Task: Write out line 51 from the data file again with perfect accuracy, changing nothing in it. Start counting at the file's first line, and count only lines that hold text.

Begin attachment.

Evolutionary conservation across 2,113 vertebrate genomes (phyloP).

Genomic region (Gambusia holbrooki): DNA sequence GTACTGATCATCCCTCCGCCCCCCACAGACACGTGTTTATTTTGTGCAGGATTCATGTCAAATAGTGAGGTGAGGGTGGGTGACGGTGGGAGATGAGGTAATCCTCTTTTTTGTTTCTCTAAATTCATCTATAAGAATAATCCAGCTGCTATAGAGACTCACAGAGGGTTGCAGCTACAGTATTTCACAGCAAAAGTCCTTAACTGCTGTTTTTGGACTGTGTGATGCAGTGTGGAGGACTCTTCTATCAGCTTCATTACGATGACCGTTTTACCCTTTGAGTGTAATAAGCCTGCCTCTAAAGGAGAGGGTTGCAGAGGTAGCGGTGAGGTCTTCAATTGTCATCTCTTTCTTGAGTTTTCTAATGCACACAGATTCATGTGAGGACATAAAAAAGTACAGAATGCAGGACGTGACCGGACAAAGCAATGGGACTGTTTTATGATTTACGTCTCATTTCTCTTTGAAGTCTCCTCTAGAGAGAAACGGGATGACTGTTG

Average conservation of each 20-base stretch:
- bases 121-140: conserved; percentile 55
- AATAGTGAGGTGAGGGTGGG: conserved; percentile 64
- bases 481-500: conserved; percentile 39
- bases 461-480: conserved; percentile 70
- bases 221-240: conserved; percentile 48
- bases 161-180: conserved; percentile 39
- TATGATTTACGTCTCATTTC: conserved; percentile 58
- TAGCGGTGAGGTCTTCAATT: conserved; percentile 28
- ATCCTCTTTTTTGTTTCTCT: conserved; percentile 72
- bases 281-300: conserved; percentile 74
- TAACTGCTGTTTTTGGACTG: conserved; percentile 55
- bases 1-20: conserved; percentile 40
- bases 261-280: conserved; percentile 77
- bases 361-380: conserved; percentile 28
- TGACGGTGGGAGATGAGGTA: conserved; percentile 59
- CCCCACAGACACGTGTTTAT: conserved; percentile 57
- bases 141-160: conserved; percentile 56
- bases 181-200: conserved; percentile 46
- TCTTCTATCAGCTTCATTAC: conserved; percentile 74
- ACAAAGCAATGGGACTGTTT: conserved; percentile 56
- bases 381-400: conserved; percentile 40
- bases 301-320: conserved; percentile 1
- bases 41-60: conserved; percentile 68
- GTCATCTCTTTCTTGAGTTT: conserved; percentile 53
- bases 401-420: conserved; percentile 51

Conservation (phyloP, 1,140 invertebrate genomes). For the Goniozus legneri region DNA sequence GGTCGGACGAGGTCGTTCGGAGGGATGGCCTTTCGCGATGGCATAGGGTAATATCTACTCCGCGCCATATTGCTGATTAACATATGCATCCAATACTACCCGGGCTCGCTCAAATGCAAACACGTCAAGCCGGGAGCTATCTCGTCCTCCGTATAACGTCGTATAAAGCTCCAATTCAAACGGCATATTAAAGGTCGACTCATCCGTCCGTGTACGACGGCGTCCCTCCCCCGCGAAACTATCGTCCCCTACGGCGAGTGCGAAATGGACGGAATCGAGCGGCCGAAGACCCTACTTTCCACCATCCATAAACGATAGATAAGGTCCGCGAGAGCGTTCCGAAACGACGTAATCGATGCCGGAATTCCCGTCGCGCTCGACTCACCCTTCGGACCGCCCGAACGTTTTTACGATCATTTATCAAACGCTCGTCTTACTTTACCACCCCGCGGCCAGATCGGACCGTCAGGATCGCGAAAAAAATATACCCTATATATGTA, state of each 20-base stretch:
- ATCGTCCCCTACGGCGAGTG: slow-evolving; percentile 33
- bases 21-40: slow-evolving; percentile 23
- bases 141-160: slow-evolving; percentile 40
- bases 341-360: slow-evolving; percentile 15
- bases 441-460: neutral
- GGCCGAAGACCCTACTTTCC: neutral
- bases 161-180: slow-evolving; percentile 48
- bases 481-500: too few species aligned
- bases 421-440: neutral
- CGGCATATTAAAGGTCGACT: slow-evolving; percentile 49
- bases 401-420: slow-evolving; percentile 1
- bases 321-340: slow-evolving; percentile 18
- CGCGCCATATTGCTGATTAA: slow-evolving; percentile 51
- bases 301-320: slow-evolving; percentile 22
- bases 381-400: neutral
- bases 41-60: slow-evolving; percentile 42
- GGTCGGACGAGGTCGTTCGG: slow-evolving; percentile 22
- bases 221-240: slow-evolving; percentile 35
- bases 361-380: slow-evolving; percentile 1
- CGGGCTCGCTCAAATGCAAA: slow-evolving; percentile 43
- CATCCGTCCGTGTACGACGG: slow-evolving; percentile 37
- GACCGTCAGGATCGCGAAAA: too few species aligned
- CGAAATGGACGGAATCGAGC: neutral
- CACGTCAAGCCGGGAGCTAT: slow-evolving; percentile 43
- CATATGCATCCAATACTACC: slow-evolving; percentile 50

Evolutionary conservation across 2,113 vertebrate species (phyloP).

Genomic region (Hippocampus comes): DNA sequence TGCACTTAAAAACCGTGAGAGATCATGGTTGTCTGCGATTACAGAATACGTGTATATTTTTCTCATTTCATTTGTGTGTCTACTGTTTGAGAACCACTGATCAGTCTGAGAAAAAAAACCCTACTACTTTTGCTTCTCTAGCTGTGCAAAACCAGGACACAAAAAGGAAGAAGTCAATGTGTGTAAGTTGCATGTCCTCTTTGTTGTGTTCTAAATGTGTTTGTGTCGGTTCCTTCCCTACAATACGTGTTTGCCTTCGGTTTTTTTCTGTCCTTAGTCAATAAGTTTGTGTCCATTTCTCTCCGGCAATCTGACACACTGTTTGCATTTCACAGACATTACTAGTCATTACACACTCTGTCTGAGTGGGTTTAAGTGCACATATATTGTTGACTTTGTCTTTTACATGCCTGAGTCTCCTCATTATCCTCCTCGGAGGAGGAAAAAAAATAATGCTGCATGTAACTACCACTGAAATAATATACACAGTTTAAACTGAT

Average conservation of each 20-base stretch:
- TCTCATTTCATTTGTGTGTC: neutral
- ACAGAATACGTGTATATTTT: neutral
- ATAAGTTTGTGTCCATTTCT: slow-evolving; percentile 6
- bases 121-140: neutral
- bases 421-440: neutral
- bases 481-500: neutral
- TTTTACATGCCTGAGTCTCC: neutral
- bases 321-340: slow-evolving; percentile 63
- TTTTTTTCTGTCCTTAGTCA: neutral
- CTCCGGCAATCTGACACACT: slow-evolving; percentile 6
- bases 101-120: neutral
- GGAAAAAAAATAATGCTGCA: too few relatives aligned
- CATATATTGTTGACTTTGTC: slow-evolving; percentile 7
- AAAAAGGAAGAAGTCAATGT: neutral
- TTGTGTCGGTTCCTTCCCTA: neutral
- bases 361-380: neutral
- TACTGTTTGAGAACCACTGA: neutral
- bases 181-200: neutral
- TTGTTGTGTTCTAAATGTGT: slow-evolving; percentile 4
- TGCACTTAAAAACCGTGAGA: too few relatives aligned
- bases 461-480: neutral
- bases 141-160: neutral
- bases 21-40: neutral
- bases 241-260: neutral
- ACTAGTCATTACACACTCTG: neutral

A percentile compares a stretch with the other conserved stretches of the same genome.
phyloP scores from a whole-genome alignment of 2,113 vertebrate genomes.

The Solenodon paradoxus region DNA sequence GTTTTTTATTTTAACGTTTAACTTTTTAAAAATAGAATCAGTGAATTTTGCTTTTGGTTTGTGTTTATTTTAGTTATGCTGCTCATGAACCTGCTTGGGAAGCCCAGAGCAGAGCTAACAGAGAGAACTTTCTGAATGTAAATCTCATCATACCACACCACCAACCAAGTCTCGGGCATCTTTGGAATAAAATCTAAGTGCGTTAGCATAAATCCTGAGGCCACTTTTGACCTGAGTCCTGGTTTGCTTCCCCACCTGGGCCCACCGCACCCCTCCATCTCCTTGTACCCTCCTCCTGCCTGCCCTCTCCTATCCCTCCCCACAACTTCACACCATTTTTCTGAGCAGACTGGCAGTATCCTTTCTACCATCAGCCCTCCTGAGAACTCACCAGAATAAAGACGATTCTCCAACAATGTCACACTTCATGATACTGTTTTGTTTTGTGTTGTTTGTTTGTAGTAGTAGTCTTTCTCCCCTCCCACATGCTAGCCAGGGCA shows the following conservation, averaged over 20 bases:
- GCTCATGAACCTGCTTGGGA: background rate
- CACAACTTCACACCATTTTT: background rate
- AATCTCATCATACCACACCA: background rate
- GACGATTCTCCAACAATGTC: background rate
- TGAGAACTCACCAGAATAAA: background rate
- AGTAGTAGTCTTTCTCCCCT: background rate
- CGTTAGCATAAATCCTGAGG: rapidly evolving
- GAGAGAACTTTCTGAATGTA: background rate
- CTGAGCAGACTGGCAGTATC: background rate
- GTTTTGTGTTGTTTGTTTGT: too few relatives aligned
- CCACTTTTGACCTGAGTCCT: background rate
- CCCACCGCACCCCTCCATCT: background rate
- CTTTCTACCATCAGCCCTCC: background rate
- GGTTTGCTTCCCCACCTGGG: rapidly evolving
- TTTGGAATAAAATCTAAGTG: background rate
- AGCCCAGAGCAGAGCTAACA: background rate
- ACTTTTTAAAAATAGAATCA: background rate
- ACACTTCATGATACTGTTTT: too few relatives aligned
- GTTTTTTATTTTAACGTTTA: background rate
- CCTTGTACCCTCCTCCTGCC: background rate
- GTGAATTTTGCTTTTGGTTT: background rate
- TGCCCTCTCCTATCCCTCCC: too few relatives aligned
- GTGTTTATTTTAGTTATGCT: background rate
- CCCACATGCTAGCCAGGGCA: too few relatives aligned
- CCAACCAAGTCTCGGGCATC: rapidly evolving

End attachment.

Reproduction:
- GACCGTCAGGATCGCGAAAA: too few species aligned